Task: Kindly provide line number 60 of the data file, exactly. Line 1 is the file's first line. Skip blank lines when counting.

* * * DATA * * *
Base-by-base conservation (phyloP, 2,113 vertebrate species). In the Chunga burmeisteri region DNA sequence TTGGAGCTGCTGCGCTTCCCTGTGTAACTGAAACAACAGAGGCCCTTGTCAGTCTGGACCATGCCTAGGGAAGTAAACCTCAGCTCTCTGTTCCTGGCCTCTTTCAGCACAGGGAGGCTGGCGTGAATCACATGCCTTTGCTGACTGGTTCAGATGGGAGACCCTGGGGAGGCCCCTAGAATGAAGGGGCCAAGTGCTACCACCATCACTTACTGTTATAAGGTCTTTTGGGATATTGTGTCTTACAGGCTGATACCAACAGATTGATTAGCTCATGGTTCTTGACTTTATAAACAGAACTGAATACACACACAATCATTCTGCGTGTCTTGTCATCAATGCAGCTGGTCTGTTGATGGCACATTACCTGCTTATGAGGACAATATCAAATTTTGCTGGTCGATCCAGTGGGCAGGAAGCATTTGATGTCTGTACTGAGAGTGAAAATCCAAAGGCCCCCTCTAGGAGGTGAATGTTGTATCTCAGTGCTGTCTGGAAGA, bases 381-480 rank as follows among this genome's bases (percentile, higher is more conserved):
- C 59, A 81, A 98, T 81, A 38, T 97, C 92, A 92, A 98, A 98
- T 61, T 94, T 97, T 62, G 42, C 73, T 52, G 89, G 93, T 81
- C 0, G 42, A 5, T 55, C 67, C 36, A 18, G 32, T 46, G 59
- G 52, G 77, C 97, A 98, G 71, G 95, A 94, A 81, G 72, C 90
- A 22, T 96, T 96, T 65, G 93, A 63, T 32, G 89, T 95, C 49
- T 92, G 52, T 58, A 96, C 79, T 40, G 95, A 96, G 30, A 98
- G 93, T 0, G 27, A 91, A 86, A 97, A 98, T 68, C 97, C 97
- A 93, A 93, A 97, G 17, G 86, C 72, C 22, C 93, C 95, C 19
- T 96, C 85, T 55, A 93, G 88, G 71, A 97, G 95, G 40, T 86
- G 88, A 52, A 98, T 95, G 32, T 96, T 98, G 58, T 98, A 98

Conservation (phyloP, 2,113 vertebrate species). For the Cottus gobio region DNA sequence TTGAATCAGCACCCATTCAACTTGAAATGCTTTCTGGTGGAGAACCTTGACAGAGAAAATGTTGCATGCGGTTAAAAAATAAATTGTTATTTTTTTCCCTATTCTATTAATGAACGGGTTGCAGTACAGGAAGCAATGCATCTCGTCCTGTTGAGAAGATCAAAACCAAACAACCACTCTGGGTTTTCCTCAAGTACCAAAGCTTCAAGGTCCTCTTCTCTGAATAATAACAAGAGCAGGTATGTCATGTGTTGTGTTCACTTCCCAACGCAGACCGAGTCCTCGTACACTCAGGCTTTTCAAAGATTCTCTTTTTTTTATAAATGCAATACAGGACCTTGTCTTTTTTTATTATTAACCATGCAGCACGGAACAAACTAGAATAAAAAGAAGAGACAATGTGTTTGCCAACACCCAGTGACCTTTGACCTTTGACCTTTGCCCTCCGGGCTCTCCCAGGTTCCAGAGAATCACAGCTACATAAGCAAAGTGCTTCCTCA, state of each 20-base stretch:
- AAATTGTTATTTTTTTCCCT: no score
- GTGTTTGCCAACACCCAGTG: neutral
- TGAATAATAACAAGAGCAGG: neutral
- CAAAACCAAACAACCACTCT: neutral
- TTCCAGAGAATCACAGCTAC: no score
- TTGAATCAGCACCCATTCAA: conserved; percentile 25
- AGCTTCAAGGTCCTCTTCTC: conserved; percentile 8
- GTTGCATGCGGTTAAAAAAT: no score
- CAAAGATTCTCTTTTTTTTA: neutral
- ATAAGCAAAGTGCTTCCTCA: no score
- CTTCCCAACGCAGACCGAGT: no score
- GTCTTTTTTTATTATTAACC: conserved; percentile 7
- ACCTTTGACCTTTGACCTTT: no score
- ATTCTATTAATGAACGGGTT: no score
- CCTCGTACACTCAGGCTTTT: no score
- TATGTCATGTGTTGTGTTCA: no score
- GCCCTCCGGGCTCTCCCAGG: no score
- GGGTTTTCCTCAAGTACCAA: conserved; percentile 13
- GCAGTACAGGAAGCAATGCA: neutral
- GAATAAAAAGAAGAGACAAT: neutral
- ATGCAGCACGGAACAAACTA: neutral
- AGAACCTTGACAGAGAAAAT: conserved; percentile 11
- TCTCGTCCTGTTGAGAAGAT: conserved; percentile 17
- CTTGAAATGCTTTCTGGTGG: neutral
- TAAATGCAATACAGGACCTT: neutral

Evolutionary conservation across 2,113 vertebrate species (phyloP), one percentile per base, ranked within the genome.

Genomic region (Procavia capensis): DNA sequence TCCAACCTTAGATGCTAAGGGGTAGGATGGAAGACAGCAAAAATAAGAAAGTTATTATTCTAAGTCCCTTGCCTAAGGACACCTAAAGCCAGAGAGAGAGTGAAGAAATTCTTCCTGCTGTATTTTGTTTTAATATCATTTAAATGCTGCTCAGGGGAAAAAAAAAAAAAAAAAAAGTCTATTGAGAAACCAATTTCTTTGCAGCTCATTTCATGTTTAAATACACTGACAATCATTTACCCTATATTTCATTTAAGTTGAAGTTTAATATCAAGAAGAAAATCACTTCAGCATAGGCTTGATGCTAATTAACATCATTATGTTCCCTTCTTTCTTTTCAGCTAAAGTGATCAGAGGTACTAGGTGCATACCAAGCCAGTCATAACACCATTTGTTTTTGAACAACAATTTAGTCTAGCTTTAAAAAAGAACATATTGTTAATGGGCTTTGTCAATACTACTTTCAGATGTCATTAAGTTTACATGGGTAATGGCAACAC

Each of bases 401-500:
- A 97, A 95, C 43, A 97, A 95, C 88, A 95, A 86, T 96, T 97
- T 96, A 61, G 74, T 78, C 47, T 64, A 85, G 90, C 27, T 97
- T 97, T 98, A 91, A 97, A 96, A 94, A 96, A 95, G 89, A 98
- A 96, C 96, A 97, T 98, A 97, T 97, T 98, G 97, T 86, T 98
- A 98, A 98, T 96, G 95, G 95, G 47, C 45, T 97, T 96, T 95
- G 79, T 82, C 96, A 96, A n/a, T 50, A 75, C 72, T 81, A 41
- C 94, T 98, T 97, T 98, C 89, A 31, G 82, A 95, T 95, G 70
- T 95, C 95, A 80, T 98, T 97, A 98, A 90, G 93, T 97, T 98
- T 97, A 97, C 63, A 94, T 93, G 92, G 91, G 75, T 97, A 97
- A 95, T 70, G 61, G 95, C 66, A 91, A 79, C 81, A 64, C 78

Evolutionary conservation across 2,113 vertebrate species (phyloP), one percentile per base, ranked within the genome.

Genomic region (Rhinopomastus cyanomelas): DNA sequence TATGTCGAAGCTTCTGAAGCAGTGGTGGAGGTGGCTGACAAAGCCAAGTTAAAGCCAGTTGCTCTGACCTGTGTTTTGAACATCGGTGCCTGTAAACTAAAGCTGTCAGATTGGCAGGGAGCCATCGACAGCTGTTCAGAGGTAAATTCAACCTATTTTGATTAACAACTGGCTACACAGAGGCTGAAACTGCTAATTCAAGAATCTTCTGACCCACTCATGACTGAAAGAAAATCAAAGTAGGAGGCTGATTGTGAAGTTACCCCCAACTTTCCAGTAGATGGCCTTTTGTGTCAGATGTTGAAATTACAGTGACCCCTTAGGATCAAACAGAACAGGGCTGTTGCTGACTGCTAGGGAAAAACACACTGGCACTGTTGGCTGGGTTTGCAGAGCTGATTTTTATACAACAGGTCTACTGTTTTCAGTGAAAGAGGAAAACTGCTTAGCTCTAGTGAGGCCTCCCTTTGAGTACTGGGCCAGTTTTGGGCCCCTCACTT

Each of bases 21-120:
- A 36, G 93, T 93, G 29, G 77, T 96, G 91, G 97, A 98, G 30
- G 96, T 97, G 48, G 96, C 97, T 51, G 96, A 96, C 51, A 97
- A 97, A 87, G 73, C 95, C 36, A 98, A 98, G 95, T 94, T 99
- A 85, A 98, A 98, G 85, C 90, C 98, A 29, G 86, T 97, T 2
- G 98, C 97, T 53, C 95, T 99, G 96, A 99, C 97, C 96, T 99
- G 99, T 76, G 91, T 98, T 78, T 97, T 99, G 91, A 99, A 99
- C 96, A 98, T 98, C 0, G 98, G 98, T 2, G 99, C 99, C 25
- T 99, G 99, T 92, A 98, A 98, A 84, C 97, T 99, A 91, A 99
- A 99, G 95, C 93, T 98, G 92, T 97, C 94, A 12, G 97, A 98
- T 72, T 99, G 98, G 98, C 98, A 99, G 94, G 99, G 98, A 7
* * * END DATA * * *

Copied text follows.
- C 96, A 98, T 98, C 0, G 98, G 98, T 2, G 99, C 99, C 25